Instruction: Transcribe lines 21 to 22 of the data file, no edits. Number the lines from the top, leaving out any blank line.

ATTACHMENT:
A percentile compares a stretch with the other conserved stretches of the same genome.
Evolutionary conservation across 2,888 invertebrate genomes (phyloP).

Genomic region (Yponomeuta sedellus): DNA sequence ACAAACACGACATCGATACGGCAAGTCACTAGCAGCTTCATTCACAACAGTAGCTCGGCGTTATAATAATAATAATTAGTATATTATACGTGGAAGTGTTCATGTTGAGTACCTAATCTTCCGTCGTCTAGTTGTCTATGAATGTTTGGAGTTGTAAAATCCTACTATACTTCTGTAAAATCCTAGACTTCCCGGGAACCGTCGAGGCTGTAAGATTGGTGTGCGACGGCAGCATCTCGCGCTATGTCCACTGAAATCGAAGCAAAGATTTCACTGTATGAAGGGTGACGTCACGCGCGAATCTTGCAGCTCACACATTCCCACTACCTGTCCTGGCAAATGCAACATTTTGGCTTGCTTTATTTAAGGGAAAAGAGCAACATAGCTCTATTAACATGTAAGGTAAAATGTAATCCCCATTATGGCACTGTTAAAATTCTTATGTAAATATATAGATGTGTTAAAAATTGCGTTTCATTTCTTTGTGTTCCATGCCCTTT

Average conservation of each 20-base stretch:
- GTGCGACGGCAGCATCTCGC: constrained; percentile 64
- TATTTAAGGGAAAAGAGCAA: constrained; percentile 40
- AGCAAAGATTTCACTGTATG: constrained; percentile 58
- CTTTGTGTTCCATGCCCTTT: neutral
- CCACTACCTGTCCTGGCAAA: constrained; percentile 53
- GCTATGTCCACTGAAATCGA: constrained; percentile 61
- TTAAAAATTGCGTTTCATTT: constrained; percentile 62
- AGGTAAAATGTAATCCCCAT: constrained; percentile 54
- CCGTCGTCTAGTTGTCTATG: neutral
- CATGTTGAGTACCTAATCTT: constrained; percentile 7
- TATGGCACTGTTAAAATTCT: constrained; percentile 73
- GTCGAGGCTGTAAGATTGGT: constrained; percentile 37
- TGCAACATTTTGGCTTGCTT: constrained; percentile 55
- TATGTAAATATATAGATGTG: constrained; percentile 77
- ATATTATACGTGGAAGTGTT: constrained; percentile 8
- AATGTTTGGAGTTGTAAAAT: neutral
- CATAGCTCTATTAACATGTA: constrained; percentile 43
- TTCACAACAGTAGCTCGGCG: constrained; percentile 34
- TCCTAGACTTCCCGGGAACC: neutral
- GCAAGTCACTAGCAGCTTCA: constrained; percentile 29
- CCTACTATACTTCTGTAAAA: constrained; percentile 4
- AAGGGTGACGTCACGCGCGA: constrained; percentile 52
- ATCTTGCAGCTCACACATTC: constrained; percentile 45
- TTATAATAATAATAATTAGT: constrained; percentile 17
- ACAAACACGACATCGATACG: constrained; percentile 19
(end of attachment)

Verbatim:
- CATAGCTCTATTAACATGTA: constrained; percentile 43
- TTCACAACAGTAGCTCGGCG: constrained; percentile 34